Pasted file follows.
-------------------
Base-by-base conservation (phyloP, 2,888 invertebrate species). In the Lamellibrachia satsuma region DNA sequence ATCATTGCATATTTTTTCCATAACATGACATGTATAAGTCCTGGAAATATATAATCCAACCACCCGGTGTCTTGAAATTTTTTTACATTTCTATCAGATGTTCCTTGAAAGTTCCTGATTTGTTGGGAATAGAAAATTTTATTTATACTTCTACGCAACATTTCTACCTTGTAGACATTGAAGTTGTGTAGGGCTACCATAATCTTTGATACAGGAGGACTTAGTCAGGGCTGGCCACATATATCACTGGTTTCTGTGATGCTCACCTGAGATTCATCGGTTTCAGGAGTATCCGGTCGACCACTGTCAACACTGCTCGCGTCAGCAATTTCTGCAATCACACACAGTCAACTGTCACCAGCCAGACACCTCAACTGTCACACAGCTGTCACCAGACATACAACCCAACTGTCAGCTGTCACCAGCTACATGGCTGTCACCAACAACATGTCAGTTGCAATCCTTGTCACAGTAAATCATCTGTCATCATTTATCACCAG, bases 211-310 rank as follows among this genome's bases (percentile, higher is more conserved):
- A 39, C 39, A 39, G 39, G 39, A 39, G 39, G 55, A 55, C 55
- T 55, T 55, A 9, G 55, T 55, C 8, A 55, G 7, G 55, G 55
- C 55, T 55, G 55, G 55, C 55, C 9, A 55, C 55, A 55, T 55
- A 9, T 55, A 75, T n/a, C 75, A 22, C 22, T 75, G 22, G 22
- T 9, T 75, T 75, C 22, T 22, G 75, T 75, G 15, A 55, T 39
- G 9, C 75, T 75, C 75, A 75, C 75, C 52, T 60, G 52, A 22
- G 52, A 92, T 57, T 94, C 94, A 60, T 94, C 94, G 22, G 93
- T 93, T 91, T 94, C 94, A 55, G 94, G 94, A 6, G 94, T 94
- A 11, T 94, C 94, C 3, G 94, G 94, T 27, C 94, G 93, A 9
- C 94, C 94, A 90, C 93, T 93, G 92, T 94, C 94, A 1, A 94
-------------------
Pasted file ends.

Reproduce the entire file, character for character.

Base-by-base conservation (phyloP, 2,888 invertebrate species). In the Lamellibrachia satsuma region DNA sequence ATCATTGCATATTTTTTCCATAACATGACATGTATAAGTCCTGGAAATATATAATCCAACCACCCGGTGTCTTGAAATTTTTTTACATTTCTATCAGATGTTCCTTGAAAGTTCCTGATTTGTTGGGAATAGAAAATTTTATTTATACTTCTACGCAACATTTCTACCTTGTAGACATTGAAGTTGTGTAGGGCTACCATAATCTTTGATACAGGAGGACTTAGTCAGGGCTGGCCACATATATCACTGGTTTCTGTGATGCTCACCTGAGATTCATCGGTTTCAGGAGTATCCGGTCGACCACTGTCAACACTGCTCGCGTCAGCAATTTCTGCAATCACACACAGTCAACTGTCACCAGCCAGACACCTCAACTGTCACACAGCTGTCACCAGACATACAACCCAACTGTCAGCTGTCACCAGCTACATGGCTGTCACCAACAACATGTCAGTTGCAATCCTTGTCACAGTAAATCATCTGTCATCATTTATCACCAG, bases 211-310 rank as follows among this genome's bases (percentile, higher is more conserved):
- A 39, C 39, A 39, G 39, G 39, A 39, G 39, G 55, A 55, C 55
- T 55, T 55, A 9, G 55, T 55, C 8, A 55, G 7, G 55, G 55
- C 55, T 55, G 55, G 55, C 55, C 9, A 55, C 55, A 55, T 55
- A 9, T 55, A 75, T n/a, C 75, A 22, C 22, T 75, G 22, G 22
- T 9, T 75, T 75, C 22, T 22, G 75, T 75, G 15, A 55, T 39
- G 9, C 75, T 75, C 75, A 75, C 75, C 52, T 60, G 52, A 22
- G 52, A 92, T 57, T 94, C 94, A 60, T 94, C 94, G 22, G 93
- T 93, T 91, T 94, C 94, A 55, G 94, G 94, A 6, G 94, T 94
- A 11, T 94, C 94, C 3, G 94, G 94, T 27, C 94, G 93, A 9
- C 94, C 94, A 90, C 93, T 93, G 92, T 94, C 94, A 1, A 94